FH: And an apostle!
DC: Right, absolutely. But the reality is, you’re speaking into a culture in America, but particularly in Britain, that has none of that education. So, get this: Morrison’s, a big chain—it’s the equivalent of Kroger, really—they’re doing a big advertising campaign for Easter chocolate. So, the advert went out: “Everyone knows what Easter celebrates—the birth of Jesus!” Literally, that went out. It was soon recalled, but that’s a major supermarket’s advertising. You’re talking a level, a lack of understanding of the Gospel, which is probably more difficult for us to speak into than the disciples, because at least the disciples were speaking into a Jewish culture that had some sort of framework. It’s probably on par with Paul having to use his best skills in rhetoric to speak to the Greeks.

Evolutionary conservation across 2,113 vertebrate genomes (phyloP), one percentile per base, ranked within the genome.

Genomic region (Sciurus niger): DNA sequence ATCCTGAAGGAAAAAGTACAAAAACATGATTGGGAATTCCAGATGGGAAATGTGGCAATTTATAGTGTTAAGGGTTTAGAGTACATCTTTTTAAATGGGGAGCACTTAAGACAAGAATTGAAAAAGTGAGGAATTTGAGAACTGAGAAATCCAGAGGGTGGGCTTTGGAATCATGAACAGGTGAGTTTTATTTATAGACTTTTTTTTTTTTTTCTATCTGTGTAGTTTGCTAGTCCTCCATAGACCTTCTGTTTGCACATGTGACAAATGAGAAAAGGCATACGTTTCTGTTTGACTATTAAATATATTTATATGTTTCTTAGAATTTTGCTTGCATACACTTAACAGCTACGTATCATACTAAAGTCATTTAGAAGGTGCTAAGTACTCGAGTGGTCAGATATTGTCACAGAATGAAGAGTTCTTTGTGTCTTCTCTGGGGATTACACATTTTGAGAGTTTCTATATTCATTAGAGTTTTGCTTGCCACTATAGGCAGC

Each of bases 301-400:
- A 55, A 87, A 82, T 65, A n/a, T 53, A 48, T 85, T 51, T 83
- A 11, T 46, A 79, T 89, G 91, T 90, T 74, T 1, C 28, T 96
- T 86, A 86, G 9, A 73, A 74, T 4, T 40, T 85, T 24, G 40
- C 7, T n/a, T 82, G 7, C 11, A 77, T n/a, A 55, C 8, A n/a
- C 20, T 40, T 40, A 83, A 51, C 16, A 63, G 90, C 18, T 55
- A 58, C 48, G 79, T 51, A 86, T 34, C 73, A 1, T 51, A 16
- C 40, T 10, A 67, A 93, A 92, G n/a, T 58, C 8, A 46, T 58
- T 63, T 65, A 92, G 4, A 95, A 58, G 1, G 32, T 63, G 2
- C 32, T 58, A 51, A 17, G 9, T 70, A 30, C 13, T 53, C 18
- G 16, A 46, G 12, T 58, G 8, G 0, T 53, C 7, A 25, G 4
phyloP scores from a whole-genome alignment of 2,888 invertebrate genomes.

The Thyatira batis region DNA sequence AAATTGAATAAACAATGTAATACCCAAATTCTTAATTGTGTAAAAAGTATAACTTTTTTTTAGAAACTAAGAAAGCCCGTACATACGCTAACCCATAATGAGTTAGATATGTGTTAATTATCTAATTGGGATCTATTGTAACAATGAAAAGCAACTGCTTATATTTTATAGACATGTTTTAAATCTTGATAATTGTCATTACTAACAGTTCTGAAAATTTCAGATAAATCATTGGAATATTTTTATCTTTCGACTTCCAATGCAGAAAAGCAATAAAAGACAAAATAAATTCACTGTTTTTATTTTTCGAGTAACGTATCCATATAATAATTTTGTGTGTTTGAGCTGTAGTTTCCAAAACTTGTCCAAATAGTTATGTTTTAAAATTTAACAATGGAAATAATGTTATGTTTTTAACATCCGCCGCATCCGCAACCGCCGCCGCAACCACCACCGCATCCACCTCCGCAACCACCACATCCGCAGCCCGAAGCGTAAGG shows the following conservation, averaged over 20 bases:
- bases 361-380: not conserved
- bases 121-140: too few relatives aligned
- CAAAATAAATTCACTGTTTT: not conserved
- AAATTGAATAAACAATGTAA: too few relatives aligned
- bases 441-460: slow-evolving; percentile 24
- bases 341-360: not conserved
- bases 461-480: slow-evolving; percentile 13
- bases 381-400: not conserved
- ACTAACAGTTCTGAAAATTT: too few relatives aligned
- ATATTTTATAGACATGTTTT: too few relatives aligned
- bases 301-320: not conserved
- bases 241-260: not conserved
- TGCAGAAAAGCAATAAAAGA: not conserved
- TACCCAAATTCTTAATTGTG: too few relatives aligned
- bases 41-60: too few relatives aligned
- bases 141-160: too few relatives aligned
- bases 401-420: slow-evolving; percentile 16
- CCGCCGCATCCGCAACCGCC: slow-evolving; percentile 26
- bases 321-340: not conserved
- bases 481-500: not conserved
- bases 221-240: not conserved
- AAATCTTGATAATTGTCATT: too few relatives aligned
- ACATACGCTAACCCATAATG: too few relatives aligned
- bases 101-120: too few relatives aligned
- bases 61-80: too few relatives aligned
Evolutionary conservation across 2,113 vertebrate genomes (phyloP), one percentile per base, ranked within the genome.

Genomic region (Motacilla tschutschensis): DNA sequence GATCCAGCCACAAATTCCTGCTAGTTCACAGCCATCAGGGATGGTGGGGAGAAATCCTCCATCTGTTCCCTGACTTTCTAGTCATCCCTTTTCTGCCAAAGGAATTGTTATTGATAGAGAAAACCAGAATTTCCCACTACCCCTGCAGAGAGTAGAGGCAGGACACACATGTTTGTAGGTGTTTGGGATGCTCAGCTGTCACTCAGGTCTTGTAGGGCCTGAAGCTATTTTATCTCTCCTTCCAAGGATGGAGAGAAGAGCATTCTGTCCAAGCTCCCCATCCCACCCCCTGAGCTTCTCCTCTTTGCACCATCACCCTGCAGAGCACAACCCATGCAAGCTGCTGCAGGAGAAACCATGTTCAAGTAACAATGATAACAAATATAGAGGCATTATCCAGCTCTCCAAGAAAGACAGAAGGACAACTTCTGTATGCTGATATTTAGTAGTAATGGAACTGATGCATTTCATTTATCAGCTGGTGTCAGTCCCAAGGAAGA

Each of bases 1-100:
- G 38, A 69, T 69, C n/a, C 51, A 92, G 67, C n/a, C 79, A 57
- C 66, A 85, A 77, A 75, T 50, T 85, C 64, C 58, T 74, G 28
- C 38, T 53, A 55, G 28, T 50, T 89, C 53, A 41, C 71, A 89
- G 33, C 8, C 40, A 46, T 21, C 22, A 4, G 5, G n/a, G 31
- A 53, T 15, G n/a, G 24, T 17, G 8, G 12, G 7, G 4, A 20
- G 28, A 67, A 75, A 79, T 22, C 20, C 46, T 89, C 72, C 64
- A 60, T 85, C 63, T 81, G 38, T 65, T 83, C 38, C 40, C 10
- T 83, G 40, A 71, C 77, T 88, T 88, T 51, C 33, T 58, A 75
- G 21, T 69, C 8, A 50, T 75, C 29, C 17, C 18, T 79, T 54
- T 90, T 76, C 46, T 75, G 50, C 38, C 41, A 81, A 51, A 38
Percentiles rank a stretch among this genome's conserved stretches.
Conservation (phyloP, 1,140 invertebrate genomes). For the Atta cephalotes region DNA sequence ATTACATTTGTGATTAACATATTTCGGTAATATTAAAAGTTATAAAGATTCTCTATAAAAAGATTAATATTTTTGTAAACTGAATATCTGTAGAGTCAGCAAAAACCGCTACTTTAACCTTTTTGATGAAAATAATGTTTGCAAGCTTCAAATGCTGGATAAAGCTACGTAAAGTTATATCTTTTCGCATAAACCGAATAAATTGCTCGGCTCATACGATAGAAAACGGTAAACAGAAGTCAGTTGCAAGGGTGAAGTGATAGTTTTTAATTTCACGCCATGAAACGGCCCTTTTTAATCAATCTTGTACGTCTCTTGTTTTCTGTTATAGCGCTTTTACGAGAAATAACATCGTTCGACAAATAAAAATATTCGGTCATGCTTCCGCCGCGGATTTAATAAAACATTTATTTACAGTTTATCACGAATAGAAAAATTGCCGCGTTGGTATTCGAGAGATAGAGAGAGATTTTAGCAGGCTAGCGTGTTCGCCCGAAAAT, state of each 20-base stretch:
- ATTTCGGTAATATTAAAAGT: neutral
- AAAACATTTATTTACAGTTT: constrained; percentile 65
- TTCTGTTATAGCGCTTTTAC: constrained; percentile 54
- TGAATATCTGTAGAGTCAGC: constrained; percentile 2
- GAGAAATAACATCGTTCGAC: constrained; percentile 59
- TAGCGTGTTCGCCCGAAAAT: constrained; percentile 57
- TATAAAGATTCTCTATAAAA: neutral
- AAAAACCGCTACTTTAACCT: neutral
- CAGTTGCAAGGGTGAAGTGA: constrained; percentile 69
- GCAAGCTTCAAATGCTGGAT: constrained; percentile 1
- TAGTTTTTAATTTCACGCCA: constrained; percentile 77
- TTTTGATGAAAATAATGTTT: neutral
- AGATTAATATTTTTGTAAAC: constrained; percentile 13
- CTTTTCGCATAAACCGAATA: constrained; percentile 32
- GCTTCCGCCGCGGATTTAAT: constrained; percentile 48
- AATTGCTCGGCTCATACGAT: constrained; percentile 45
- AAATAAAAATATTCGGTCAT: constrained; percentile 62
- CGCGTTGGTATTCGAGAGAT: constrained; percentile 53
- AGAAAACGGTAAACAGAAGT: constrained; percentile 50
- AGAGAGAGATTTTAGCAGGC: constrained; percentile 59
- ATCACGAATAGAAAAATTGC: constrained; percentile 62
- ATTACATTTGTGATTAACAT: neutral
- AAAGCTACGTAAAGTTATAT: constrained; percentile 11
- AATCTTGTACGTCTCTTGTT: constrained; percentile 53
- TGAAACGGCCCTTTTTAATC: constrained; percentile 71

The people who are musicians—the danger is that we only do things in a Christian context, things that we’re passionate about. That’s great, but art is an element to music. Some of the best gigs I know, you’ve probably been to—they’re those quiet moments when they put down the instruments and get the people in the audience singing along. Allison Krauss, James Taylor used to, Hem—there are lots of artists, there will be a moment when they just pull it back and everyone sings along. And sometimes they’re the most special connecting moments in a show. The danger of solo singer-songwriter stuff is it’s like complex operatic anthems. Nobody else can sing along. You’ve got to have a level of musical skill to get those notes. Congregation worship has to be, by its nature, somewhat simpler. It doesn’t have to be simplistic, but you’ve got to think very carefully about how you structure corporate worship.